Hale: Budget Request ‘Not a Get-well Plan’ for Current Ills
By Karen Parrish
American Forces Press Service
WASHINGTON, April 10, 2013 The $526.6 billion fiscal year 2014 defense budget request President Barack Obama announced today as part of his overall budget proposal is “not a get-well plan” for the readiness ills the Defense Department is experiencing, the Pentagon’s chief financial officer said today.
Robert F. Hale, DOD comptroller and CFO, and Air Force Lt. Gen. Mark F. Ramsay, the Joint Staff’s director of force structure, resources and assessment, detailed the fiscal 2014 budget request for Pentagon reporters today after Defense Secretary Chuck Hagel and Army Gen. Martin E. Dempsey, chairman of the Joint Chiefs of Staff, announced the request.
“The broad theme of this budget is that we want to implement and deepen the program alignment to this defense strategy that the president announced a little more than a year ago in January 2012, but we recognize that we are presenting this budget in a period of great uncertainty,” Hale said.
He pointed out that across-the-board program cuts caused by sequestration, coupled with shortfalls in overseas contingency funds brought on by high operations tempo and increased transportation costs, leave the department facing a funding gap of up to $50 billion over the rest of this fiscal year, which runs through September.
Hiring freezes, major cutbacks in training and maintenance, civilian furloughs and other measures will get the department through this year, he said, but will cause lingering uncertainty into 2014 and beyond.
“I can’t believe how many things we’re trying to do right now,” Hale said. “We’re trying to re-plan [fiscal 2013 spending] for a second time -- because [Congress] just passed, thankfully, the appropriation bill -- trying to roll out ’14, trying to work through a major reprogramming that will help us manage in ’13.”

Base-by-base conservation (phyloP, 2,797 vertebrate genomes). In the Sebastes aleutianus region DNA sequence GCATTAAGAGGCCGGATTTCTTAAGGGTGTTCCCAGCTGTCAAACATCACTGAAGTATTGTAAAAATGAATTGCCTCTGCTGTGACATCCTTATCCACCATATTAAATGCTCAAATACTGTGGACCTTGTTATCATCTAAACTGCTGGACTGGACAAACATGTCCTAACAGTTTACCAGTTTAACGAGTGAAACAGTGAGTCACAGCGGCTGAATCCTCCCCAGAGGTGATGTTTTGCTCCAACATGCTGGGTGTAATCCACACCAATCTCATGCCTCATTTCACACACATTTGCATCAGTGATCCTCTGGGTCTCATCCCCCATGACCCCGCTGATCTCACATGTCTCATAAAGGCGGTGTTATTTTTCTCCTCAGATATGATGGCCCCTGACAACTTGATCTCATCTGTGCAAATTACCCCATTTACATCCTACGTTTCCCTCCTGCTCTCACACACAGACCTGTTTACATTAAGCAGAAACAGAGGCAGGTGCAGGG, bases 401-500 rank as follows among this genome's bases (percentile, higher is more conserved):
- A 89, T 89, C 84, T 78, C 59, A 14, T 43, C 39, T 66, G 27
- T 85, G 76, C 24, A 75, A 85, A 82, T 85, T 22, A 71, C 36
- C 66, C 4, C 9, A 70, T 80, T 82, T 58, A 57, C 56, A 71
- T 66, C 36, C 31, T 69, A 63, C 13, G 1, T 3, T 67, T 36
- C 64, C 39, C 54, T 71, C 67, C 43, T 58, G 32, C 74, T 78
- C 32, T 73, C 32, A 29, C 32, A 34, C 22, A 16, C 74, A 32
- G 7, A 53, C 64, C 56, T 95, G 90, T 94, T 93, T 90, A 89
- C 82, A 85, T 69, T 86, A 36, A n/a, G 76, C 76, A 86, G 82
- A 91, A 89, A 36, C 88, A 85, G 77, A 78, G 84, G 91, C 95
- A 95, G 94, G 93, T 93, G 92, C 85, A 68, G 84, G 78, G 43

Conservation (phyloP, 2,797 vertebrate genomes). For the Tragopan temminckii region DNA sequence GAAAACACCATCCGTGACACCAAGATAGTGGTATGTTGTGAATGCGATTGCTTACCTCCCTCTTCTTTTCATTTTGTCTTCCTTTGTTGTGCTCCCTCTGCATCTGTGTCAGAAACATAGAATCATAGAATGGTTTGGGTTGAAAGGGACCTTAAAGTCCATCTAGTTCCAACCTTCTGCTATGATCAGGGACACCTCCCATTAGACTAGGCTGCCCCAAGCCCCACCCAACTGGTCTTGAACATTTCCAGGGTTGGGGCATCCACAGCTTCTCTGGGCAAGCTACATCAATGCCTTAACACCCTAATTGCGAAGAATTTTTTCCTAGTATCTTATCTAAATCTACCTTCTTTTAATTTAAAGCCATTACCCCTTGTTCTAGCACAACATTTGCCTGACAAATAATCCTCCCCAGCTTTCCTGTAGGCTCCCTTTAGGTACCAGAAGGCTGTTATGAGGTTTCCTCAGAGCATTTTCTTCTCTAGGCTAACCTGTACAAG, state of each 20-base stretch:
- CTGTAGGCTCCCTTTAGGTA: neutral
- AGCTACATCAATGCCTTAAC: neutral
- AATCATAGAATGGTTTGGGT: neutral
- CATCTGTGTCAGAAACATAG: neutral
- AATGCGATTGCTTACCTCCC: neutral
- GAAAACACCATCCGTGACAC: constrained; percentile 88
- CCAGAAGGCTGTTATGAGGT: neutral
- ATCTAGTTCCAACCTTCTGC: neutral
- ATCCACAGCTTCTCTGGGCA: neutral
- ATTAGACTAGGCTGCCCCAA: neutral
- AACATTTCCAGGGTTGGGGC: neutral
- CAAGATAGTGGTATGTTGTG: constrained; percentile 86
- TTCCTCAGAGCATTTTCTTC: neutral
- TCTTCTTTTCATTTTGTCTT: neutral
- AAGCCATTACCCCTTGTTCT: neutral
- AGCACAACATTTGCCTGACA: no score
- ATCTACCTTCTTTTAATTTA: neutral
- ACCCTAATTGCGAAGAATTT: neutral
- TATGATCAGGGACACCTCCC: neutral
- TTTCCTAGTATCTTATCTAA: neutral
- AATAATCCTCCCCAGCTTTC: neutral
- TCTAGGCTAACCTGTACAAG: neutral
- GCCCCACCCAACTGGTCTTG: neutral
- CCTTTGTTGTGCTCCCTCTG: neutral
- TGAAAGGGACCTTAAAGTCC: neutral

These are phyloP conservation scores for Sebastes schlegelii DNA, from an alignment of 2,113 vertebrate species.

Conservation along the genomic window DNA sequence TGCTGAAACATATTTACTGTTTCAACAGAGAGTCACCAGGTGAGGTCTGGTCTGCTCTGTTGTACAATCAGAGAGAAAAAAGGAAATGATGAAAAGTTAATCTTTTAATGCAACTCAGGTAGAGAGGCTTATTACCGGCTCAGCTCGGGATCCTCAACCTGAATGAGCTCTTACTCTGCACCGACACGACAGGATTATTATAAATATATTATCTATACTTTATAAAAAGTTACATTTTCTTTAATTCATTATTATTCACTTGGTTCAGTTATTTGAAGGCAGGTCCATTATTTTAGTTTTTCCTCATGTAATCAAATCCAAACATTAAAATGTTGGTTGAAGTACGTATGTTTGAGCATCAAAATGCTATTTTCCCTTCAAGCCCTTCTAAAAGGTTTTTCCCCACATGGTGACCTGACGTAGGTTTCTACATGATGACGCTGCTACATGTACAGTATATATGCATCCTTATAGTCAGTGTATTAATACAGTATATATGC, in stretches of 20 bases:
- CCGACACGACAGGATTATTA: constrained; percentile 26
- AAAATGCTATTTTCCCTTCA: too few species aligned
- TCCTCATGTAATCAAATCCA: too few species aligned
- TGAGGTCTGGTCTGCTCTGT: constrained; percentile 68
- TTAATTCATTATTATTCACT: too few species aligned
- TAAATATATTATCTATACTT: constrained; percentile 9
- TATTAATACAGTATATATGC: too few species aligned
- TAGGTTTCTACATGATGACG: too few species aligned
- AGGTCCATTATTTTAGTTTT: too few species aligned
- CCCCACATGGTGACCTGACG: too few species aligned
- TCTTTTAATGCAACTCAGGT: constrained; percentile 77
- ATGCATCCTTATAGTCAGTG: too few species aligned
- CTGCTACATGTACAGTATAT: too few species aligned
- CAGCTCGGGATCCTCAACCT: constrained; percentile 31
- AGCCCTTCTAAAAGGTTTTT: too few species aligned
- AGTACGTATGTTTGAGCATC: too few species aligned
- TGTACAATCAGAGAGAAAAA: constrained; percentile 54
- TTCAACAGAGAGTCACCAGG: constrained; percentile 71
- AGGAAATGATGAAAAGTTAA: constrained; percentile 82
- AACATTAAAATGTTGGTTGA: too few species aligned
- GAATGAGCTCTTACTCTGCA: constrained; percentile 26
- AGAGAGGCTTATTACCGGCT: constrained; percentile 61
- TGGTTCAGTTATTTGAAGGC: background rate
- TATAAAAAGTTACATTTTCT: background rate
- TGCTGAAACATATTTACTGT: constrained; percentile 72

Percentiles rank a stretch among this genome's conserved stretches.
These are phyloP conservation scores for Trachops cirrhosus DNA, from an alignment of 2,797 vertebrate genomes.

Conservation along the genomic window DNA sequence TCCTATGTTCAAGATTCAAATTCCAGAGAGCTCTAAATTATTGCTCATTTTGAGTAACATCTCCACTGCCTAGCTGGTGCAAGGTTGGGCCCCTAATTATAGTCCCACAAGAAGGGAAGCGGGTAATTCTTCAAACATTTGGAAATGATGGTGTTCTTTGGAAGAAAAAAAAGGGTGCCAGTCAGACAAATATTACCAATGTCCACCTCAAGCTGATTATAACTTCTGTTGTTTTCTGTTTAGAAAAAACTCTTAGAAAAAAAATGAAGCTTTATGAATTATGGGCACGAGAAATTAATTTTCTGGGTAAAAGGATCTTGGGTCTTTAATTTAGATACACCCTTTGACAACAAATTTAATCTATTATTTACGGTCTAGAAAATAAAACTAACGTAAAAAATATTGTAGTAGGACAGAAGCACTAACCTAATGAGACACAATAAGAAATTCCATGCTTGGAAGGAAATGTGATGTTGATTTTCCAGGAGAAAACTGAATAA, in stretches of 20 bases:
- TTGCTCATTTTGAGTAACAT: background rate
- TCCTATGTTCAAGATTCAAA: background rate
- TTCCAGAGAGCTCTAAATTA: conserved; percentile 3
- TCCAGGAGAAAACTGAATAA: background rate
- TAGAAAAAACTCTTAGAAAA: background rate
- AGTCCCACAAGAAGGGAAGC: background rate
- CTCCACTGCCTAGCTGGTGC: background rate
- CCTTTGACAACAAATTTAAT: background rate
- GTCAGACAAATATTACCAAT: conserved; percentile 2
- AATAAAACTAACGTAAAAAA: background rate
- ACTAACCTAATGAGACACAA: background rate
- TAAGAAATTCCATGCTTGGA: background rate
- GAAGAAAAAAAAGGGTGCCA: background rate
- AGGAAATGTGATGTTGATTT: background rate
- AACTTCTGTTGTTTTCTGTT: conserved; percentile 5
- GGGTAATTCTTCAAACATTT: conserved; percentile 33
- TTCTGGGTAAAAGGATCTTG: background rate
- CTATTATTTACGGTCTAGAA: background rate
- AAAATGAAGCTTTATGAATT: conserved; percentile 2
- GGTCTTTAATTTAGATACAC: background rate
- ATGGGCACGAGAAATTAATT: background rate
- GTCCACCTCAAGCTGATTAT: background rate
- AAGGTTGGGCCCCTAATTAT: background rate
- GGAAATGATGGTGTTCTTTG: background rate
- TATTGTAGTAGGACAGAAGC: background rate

The comptroller said this convergence of issues has left the financial community and others “flat-out stressed.”
“We have not done detailed planning yet in terms of a get-well plan and what will be required,” Hale said.
Defense leaders do know they’d like to reduce infrastructure through base realignment and closure, consolidate underused medical facilities and reduce the associated civilian workforce in the “out years” of fiscal 2015-2018, he said.
Ramsay described measures the services have taken to meet current funding pressures. The Army has cancelled seven combat training center rotations and five brigade-level exercises, he said, while the Air Force announced this week they will stand down 12 combat-coded fighter and bomber squadrons -- eight immediately and four more once they've returned from overseas deployment.
The Navy in January announced it was postponing deploying the USS Harry S. Truman carrier battle group to the Persian Gulf, and recently curtailed cruises for five ships, including the USS Comfort. The service also is beginning to reduce steaming days and flying hours across the Navy and Marine Corps, the general said.
“What we've had to do, beginning a few months ago, is to start to burn readiness,” Ramsay said. “We're not adding readiness or maintaining readiness. We're burning readiness.”
Hale said the 2014 budget request demonstrates defense leaders’ desire to be good stewards of Americans’ tax dollars while deepening the alignment of programs and strategy.
“We seek a ready force, and I use that word advisedly, because I don't think we can say we're going to maintain it, given what's going on in '13, but we seek it,” Hale said. “We would like people to remain central to this budget, although we understand sequestration will affect that, too. And, finally, we need to fully fund a responsible drawdown in Afghanistan.”